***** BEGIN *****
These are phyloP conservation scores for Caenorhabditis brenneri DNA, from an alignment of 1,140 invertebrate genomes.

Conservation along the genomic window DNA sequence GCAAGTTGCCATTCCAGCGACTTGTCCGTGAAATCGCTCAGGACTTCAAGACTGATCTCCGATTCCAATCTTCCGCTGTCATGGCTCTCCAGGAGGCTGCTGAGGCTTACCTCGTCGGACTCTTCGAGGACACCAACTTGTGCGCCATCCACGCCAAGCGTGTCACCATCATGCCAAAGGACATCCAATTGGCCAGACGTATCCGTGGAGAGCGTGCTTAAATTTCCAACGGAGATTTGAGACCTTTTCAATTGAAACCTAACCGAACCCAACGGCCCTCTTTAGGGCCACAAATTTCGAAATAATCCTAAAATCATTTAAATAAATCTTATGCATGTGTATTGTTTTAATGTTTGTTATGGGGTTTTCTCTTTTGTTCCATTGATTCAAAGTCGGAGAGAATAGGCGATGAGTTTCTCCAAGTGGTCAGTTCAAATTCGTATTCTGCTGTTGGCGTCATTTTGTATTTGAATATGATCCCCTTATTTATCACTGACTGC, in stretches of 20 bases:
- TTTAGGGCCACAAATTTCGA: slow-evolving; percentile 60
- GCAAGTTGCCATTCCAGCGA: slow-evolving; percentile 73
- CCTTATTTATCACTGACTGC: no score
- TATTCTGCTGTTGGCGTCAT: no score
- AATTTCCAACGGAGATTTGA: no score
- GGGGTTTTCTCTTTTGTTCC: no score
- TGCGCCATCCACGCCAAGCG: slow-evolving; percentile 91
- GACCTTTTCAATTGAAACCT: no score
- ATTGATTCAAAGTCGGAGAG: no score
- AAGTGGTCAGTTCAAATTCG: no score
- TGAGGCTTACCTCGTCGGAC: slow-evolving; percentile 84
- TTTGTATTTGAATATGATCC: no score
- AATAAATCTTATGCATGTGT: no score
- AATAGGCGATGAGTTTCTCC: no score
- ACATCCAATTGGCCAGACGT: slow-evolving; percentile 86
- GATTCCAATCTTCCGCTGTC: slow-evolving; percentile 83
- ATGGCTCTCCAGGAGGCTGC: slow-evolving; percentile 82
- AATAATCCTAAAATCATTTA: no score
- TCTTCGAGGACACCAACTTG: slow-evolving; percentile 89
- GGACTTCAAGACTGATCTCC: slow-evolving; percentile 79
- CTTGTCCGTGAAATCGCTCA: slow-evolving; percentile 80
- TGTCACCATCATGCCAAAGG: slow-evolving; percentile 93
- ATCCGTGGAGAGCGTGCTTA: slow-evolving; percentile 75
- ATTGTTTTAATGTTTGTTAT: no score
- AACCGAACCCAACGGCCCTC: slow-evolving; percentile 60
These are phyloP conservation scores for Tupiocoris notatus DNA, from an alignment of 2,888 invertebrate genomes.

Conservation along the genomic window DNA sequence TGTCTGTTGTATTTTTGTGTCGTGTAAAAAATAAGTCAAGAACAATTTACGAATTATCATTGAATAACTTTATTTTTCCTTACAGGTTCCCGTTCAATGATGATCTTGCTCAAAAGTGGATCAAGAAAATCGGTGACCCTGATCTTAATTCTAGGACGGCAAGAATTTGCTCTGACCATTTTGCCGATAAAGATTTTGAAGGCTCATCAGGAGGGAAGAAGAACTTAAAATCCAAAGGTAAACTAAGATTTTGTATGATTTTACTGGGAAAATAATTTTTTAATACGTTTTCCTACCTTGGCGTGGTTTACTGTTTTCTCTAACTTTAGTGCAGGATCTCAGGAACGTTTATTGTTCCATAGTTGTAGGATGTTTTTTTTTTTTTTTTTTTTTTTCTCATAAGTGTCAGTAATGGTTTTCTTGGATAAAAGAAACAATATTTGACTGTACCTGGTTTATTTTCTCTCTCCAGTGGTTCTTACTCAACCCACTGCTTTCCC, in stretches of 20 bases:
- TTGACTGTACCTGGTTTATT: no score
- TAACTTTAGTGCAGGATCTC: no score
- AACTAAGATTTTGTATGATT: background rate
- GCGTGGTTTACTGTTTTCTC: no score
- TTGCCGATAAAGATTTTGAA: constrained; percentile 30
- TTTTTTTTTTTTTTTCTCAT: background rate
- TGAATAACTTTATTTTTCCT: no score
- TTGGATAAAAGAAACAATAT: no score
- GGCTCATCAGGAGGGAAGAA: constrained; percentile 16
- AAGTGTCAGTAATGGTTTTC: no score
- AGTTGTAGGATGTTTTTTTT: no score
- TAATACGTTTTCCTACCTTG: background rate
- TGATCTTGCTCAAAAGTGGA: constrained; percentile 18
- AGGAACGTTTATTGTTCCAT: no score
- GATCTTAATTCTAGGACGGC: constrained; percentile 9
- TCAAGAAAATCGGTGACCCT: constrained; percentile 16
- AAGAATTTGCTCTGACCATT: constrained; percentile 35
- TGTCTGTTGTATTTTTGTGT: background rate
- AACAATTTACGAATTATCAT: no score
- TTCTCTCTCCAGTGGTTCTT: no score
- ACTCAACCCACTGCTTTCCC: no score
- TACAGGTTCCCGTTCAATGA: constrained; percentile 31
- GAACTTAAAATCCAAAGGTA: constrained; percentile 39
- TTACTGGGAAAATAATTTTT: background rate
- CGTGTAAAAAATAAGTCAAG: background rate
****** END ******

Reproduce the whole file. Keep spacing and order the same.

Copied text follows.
These are phyloP conservation scores for Caenorhabditis brenneri DNA, from an alignment of 1,140 invertebrate genomes.

Conservation along the genomic window DNA sequence GCAAGTTGCCATTCCAGCGACTTGTCCGTGAAATCGCTCAGGACTTCAAGACTGATCTCCGATTCCAATCTTCCGCTGTCATGGCTCTCCAGGAGGCTGCTGAGGCTTACCTCGTCGGACTCTTCGAGGACACCAACTTGTGCGCCATCCACGCCAAGCGTGTCACCATCATGCCAAAGGACATCCAATTGGCCAGACGTATCCGTGGAGAGCGTGCTTAAATTTCCAACGGAGATTTGAGACCTTTTCAATTGAAACCTAACCGAACCCAACGGCCCTCTTTAGGGCCACAAATTTCGAAATAATCCTAAAATCATTTAAATAAATCTTATGCATGTGTATTGTTTTAATGTTTGTTATGGGGTTTTCTCTTTTGTTCCATTGATTCAAAGTCGGAGAGAATAGGCGATGAGTTTCTCCAAGTGGTCAGTTCAAATTCGTATTCTGCTGTTGGCGTCATTTTGTATTTGAATATGATCCCCTTATTTATCACTGACTGC, in stretches of 20 bases:
- TTTAGGGCCACAAATTTCGA: slow-evolving; percentile 60
- GCAAGTTGCCATTCCAGCGA: slow-evolving; percentile 73
- CCTTATTTATCACTGACTGC: no score
- TATTCTGCTGTTGGCGTCAT: no score
- AATTTCCAACGGAGATTTGA: no score
- GGGGTTTTCTCTTTTGTTCC: no score
- TGCGCCATCCACGCCAAGCG: slow-evolving; percentile 91
- GACCTTTTCAATTGAAACCT: no score
- ATTGATTCAAAGTCGGAGAG: no score
- AAGTGGTCAGTTCAAATTCG: no score
- TGAGGCTTACCTCGTCGGAC: slow-evolving; percentile 84
- TTTGTATTTGAATATGATCC: no score
- AATAAATCTTATGCATGTGT: no score
- AATAGGCGATGAGTTTCTCC: no score
- ACATCCAATTGGCCAGACGT: slow-evolving; percentile 86
- GATTCCAATCTTCCGCTGTC: slow-evolving; percentile 83
- ATGGCTCTCCAGGAGGCTGC: slow-evolving; percentile 82
- AATAATCCTAAAATCATTTA: no score
- TCTTCGAGGACACCAACTTG: slow-evolving; percentile 89
- GGACTTCAAGACTGATCTCC: slow-evolving; percentile 79
- CTTGTCCGTGAAATCGCTCA: slow-evolving; percentile 80
- TGTCACCATCATGCCAAAGG: slow-evolving; percentile 93
- ATCCGTGGAGAGCGTGCTTA: slow-evolving; percentile 75
- ATTGTTTTAATGTTTGTTAT: no score
- AACCGAACCCAACGGCCCTC: slow-evolving; percentile 60
These are phyloP conservation scores for Tupiocoris notatus DNA, from an alignment of 2,888 invertebrate genomes.

Conservation along the genomic window DNA sequence TGTCTGTTGTATTTTTGTGTCGTGTAAAAAATAAGTCAAGAACAATTTACGAATTATCATTGAATAACTTTATTTTTCCTTACAGGTTCCCGTTCAATGATGATCTTGCTCAAAAGTGGATCAAGAAAATCGGTGACCCTGATCTTAATTCTAGGACGGCAAGAATTTGCTCTGACCATTTTGCCGATAAAGATTTTGAAGGCTCATCAGGAGGGAAGAAGAACTTAAAATCCAAAGGTAAACTAAGATTTTGTATGATTTTACTGGGAAAATAATTTTTTAATACGTTTTCCTACCTTGGCGTGGTTTACTGTTTTCTCTAACTTTAGTGCAGGATCTCAGGAACGTTTATTGTTCCATAGTTGTAGGATGTTTTTTTTTTTTTTTTTTTTTTTCTCATAAGTGTCAGTAATGGTTTTCTTGGATAAAAGAAACAATATTTGACTGTACCTGGTTTATTTTCTCTCTCCAGTGGTTCTTACTCAACCCACTGCTTTCCC, in stretches of 20 bases:
- TTGACTGTACCTGGTTTATT: no score
- TAACTTTAGTGCAGGATCTC: no score
- AACTAAGATTTTGTATGATT: background rate
- GCGTGGTTTACTGTTTTCTC: no score
- TTGCCGATAAAGATTTTGAA: constrained; percentile 30
- TTTTTTTTTTTTTTTCTCAT: background rate
- TGAATAACTTTATTTTTCCT: no score
- TTGGATAAAAGAAACAATAT: no score
- GGCTCATCAGGAGGGAAGAA: constrained; percentile 16
- AAGTGTCAGTAATGGTTTTC: no score
- AGTTGTAGGATGTTTTTTTT: no score
- TAATACGTTTTCCTACCTTG: background rate
- TGATCTTGCTCAAAAGTGGA: constrained; percentile 18
- AGGAACGTTTATTGTTCCAT: no score
- GATCTTAATTCTAGGACGGC: constrained; percentile 9
- TCAAGAAAATCGGTGACCCT: constrained; percentile 16
- AAGAATTTGCTCTGACCATT: constrained; percentile 35
- TGTCTGTTGTATTTTTGTGT: background rate
- AACAATTTACGAATTATCAT: no score
- TTCTCTCTCCAGTGGTTCTT: no score
- ACTCAACCCACTGCTTTCCC: no score
- TACAGGTTCCCGTTCAATGA: constrained; percentile 31
- GAACTTAAAATCCAAAGGTA: constrained; percentile 39
- TTACTGGGAAAATAATTTTT: background rate
- CGTGTAAAAAATAAGTCAAG: background rate